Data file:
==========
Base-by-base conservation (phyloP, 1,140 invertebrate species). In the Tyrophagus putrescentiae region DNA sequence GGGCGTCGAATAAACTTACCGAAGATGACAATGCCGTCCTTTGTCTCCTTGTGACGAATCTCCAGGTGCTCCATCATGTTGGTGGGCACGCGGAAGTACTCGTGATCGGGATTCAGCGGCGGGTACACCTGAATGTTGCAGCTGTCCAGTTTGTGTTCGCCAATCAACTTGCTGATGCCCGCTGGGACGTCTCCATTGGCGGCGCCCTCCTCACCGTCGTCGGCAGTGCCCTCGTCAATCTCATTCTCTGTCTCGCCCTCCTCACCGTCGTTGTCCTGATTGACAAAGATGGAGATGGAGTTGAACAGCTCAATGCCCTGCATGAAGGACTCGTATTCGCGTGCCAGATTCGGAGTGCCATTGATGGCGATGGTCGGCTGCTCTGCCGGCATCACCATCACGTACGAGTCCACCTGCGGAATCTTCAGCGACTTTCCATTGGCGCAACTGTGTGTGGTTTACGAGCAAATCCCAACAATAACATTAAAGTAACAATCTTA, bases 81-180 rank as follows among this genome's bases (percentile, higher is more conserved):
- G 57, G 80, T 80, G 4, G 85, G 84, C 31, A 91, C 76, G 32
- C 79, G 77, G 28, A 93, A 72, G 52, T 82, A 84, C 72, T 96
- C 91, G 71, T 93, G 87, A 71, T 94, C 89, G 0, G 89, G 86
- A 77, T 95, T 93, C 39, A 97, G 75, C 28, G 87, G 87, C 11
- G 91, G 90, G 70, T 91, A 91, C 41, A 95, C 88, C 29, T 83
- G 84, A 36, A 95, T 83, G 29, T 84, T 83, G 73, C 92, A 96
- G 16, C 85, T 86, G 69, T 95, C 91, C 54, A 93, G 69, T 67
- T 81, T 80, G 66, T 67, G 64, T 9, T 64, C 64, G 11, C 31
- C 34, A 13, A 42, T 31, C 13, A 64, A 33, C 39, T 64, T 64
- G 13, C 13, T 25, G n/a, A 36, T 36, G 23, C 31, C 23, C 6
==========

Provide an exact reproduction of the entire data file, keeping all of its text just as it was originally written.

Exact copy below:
Base-by-base conservation (phyloP, 1,140 invertebrate species). In the Tyrophagus putrescentiae region DNA sequence GGGCGTCGAATAAACTTACCGAAGATGACAATGCCGTCCTTTGTCTCCTTGTGACGAATCTCCAGGTGCTCCATCATGTTGGTGGGCACGCGGAAGTACTCGTGATCGGGATTCAGCGGCGGGTACACCTGAATGTTGCAGCTGTCCAGTTTGTGTTCGCCAATCAACTTGCTGATGCCCGCTGGGACGTCTCCATTGGCGGCGCCCTCCTCACCGTCGTCGGCAGTGCCCTCGTCAATCTCATTCTCTGTCTCGCCCTCCTCACCGTCGTTGTCCTGATTGACAAAGATGGAGATGGAGTTGAACAGCTCAATGCCCTGCATGAAGGACTCGTATTCGCGTGCCAGATTCGGAGTGCCATTGATGGCGATGGTCGGCTGCTCTGCCGGCATCACCATCACGTACGAGTCCACCTGCGGAATCTTCAGCGACTTTCCATTGGCGCAACTGTGTGTGGTTTACGAGCAAATCCCAACAATAACATTAAAGTAACAATCTTA, bases 81-180 rank as follows among this genome's bases (percentile, higher is more conserved):
- G 57, G 80, T 80, G 4, G 85, G 84, C 31, A 91, C 76, G 32
- C 79, G 77, G 28, A 93, A 72, G 52, T 82, A 84, C 72, T 96
- C 91, G 71, T 93, G 87, A 71, T 94, C 89, G 0, G 89, G 86
- A 77, T 95, T 93, C 39, A 97, G 75, C 28, G 87, G 87, C 11
- G 91, G 90, G 70, T 91, A 91, C 41, A 95, C 88, C 29, T 83
- G 84, A 36, A 95, T 83, G 29, T 84, T 83, G 73, C 92, A 96
- G 16, C 85, T 86, G 69, T 95, C 91, C 54, A 93, G 69, T 67
- T 81, T 80, G 66, T 67, G 64, T 9, T 64, C 64, G 11, C 31
- C 34, A 13, A 42, T 31, C 13, A 64, A 33, C 39, T 64, T 64
- G 13, C 13, T 25, G n/a, A 36, T 36, G 23, C 31, C 23, C 6